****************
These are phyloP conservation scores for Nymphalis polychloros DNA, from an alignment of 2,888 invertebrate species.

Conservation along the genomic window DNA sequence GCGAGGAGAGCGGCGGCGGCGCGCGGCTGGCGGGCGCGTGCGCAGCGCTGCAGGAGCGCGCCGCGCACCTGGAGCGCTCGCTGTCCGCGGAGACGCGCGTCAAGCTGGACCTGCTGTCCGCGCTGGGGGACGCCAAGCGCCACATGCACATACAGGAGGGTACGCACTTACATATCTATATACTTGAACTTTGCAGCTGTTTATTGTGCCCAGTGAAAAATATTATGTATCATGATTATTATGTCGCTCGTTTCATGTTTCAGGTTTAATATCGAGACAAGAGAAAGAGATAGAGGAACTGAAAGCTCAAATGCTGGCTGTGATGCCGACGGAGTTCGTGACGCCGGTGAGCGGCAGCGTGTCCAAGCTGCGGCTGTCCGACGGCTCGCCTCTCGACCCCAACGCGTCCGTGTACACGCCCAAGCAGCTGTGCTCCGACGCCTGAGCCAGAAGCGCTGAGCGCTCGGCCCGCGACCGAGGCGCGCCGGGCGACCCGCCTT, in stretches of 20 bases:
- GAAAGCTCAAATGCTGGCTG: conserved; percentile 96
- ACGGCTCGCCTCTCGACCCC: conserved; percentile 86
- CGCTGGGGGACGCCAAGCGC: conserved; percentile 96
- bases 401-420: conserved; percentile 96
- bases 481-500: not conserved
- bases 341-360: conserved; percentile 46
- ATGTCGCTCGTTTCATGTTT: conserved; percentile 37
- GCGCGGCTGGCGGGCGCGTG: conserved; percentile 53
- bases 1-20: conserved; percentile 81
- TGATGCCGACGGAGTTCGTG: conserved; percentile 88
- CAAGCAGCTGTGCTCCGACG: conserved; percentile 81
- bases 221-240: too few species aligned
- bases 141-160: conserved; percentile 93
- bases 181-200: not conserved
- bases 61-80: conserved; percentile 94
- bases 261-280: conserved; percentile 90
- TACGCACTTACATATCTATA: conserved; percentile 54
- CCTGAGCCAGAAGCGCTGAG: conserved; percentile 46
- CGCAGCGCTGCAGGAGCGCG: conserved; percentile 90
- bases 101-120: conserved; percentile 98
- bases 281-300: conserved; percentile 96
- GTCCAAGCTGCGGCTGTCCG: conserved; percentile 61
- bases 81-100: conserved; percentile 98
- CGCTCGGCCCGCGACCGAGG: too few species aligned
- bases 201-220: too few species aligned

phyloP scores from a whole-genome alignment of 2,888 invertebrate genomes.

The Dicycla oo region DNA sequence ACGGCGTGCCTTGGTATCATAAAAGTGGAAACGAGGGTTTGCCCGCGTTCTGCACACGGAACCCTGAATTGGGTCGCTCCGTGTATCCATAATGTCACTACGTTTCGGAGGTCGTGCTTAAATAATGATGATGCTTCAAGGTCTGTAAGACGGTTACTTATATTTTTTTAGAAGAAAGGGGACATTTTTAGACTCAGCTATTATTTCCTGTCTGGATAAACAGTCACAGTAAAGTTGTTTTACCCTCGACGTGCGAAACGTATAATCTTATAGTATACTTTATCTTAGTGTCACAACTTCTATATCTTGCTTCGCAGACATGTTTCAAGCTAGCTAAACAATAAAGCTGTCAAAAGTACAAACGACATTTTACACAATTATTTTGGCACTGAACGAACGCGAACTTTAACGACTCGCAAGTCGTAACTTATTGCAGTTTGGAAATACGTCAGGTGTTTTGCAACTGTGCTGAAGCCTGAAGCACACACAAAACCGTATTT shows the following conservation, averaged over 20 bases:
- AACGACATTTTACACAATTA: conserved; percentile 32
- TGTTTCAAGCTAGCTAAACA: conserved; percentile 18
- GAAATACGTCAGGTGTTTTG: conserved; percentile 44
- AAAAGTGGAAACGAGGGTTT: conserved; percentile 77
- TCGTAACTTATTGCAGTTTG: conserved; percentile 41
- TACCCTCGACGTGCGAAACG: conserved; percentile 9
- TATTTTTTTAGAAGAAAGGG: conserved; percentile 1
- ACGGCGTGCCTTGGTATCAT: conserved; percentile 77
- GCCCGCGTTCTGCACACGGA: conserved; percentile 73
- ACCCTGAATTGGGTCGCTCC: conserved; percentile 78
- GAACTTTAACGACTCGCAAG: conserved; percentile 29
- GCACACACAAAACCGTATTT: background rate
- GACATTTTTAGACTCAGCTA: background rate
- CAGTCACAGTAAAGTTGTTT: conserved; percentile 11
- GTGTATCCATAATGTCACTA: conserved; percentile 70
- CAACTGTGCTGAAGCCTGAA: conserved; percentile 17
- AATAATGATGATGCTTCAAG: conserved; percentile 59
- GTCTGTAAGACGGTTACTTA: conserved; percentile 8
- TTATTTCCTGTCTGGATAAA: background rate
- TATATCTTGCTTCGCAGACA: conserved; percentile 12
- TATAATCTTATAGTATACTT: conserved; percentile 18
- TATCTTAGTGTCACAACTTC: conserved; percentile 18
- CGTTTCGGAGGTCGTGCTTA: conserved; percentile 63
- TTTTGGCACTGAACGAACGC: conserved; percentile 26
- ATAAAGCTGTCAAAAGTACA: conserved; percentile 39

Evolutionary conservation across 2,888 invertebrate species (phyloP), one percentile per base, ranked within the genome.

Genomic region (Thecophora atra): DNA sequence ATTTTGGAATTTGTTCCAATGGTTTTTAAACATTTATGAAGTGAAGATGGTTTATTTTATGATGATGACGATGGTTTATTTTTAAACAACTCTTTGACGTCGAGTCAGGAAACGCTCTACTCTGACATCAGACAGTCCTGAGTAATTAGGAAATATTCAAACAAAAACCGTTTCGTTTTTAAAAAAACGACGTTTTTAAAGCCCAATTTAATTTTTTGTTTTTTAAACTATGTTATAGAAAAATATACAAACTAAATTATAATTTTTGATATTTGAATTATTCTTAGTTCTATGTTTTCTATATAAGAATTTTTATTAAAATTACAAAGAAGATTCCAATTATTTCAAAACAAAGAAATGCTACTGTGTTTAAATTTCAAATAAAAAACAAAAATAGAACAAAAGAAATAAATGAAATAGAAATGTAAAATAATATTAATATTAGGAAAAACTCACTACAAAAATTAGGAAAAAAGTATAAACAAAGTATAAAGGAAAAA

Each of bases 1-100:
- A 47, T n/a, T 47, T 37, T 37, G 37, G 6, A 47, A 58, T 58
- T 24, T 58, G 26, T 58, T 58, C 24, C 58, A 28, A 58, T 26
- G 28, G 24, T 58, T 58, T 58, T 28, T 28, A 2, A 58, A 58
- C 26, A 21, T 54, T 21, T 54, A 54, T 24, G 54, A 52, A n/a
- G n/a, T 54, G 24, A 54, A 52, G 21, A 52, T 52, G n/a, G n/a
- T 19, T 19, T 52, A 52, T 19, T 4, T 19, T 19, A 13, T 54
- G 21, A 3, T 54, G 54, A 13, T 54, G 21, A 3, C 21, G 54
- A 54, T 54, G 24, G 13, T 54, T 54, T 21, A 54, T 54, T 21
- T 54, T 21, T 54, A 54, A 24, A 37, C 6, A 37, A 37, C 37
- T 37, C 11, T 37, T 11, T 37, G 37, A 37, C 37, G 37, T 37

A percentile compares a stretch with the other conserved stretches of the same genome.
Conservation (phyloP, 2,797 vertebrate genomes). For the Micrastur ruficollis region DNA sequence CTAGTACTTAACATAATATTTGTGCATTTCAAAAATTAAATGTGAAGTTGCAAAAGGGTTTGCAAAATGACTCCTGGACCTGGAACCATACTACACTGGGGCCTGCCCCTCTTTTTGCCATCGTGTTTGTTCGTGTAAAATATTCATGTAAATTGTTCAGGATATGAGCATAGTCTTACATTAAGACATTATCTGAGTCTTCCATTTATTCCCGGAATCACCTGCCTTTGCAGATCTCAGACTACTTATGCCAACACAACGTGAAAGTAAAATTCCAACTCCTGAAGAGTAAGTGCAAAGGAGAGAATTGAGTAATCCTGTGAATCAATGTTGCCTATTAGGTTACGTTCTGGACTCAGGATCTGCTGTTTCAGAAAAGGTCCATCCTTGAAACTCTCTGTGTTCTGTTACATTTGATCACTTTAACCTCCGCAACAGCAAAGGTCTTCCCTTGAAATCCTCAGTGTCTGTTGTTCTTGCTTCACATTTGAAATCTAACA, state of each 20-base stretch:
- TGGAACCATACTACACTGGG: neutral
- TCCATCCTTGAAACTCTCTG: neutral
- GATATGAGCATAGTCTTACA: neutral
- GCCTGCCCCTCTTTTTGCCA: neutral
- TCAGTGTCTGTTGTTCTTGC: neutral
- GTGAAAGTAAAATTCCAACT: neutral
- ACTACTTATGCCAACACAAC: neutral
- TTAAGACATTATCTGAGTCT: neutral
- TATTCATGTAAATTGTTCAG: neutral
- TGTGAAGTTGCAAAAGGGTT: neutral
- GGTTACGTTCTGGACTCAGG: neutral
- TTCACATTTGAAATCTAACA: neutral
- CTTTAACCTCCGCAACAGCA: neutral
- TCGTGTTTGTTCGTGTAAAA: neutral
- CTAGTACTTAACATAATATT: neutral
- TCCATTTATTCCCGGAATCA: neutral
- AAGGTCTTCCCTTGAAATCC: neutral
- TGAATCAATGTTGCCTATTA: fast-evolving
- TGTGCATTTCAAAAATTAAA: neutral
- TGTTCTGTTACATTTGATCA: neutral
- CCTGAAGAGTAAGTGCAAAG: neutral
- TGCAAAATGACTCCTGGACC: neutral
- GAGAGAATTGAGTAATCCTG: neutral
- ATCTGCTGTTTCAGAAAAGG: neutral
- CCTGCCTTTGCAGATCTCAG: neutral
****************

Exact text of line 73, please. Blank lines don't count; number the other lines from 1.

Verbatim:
- GCCTGCCCCTCTTTTTGCCA: neutral